It has always been puzzling to me how free many businesspeople are with their time and what a low value they give it. Time is the one thing we all have the same amount of each day, yet many businesspeople seem to lose track of the importance of it.
As stated before, it’s very easy to let your business get out of control and take you over—that is, take up all your time. I believe you have to be firm about the time you’re prepared to commit to your business. If, at the outset, you decide you want to work no more than forty hours per week and have six weeks vacation per year, that’s your decision. You should stick to it all the time, apart from in exceptional circumstances. And even then you have to make sure that “exceptional circumstances” doesn’t gradually change into “everyday circumstances.”
It’s often easier to track your time in consulting than in many other professions. In many cases, you may be building up the costs for a potential project based on how long you think it will take you (as well as a host of other factors). So if you decide that you’ll spend 100 hours on the project at $200 an hour, you may propose a fixed cost of $20,000 for the work. If you track your hours spent when you do the work and find it took 150 hours, you’re effectively working for $133 an hour. You’re not earning any more overall; you’re just eating up time that you could have used for other work. But if you broke your rules, you may have eaten into family time, your weekend, your vacation, or whatever—none of which was part of you plan.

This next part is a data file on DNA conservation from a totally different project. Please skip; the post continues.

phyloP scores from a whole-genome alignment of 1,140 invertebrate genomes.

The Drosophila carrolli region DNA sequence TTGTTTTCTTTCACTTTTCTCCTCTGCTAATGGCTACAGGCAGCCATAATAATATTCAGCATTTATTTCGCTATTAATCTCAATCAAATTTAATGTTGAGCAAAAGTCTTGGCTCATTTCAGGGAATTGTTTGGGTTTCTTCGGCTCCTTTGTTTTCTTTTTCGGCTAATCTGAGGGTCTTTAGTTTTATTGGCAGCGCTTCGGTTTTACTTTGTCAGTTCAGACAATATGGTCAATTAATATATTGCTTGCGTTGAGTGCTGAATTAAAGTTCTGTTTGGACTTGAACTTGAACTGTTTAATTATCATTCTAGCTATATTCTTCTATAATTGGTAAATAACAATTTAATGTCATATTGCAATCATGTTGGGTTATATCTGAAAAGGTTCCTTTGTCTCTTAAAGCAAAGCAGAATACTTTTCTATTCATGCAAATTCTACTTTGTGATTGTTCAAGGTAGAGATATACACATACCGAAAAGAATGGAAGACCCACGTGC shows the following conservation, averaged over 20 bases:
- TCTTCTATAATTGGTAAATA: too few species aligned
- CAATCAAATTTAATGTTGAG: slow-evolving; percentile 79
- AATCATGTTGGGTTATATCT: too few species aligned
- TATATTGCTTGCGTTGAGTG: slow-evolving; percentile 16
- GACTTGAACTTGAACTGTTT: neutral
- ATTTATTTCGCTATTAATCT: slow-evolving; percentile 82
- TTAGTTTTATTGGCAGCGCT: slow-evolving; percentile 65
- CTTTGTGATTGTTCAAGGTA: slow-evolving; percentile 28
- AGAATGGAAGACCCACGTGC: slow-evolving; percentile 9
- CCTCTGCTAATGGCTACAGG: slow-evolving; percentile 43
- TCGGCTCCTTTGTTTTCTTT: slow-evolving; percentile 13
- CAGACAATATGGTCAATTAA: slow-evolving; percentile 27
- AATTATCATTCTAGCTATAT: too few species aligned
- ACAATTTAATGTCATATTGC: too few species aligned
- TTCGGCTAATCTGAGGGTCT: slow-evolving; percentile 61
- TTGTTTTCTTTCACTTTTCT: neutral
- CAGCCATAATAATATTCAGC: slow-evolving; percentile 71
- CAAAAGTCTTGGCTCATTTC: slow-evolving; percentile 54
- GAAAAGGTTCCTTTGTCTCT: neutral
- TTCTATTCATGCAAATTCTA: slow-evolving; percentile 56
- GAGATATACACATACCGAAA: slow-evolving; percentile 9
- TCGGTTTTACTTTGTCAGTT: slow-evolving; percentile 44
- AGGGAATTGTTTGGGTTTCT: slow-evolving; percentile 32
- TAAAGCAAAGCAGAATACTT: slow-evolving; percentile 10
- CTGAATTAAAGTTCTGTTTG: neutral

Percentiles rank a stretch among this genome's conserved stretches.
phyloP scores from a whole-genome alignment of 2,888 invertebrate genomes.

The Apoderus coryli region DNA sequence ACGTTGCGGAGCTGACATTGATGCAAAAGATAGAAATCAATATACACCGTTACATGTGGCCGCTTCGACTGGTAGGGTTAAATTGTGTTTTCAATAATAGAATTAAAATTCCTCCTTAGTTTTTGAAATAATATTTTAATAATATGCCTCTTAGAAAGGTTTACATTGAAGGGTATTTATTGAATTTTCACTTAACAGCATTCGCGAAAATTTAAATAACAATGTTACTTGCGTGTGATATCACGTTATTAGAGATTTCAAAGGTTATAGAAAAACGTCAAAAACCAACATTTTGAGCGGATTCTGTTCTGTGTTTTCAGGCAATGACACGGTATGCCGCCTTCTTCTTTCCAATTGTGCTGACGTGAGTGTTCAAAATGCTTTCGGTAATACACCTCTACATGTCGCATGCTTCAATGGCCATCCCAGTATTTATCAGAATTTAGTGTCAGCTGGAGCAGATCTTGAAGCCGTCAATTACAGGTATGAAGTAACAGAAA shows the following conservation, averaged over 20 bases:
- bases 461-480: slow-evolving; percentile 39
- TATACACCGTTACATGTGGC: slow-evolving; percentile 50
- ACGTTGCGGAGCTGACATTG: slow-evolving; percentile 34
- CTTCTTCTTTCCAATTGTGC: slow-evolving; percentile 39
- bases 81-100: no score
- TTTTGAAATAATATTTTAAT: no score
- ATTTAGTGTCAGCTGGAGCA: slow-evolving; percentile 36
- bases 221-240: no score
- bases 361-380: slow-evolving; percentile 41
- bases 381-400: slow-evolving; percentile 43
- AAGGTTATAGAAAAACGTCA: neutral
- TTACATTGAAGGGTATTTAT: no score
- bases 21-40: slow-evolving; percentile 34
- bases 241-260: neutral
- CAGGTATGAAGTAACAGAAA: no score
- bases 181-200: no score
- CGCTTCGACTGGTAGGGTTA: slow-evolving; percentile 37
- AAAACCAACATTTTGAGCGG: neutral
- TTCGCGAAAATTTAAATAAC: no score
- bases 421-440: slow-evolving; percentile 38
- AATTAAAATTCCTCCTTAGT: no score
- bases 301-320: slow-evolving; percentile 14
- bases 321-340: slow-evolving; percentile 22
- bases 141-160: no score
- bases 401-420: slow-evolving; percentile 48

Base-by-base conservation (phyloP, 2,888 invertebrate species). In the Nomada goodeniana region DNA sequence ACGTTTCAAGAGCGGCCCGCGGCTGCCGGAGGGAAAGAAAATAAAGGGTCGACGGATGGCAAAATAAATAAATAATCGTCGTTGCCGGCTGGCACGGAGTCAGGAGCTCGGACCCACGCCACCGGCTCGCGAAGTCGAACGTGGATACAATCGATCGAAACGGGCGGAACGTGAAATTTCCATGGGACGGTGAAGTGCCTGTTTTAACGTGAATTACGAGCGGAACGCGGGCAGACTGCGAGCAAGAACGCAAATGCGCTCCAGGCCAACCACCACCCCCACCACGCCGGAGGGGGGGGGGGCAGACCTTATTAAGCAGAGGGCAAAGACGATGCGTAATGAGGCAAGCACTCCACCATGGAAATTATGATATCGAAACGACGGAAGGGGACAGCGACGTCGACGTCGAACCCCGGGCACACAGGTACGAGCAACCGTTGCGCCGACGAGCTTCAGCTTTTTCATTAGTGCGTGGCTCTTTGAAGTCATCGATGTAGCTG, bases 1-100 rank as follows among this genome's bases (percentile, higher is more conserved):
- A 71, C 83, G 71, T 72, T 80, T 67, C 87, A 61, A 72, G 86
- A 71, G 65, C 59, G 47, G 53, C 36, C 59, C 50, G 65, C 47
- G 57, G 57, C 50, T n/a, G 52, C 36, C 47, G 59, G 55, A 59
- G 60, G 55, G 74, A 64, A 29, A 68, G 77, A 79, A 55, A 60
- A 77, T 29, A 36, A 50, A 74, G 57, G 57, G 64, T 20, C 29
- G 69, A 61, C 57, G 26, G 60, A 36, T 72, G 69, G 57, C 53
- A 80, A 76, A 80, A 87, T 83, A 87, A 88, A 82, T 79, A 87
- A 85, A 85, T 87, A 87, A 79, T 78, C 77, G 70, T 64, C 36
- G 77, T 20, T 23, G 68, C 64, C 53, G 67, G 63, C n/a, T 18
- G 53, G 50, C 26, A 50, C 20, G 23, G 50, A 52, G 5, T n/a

So tracking your time spent is a critical part of consulting, even if you’re only tracking your own time. And anyone who has worked for a consulting company can tell you how they emphasize time management so they can maintain company profit margins. They don’t mind you working on weekends.
Time management is a major way to help you keep your sanity. It also provides you with a lot of useful information about your business. If you track your time and realize you haven’t put any significant effort into sales or marketing recently, you may have been steaming toward the cliff edge without any brakes. And we all know what that means.
Only you know how to break up your week to best effect for your business. And that will vary according to how long you’ve been in business, how successful you are, and a number of other factors. A typical breakdown might look like this:
If you’re starting out and don’t have much work coming in, you may be spending 60 to 80 percent of your time on sales, marketing, and networking. On the other hand, if your business is mature and referrals float in the door regularly, perhaps a couple of hours per week can keep things ticking on the sales and marketing front. Just make sure one sector of the pie doesn’t take over.
The key thing is to ensure you measure your time accurately. If you don’t it’s really tough to know where it’s going.
As a highly experienced consultant and author of “Consulting Made Easy”, Adrian assists consultants, or would be consultants, to achieve success on their terms in their own consulting businesses. Adrian helps consultants increase their fee rates, find more clients, have more free time and have more fun.
Contact Adrian at firstname.lastname@example.org to learn more.
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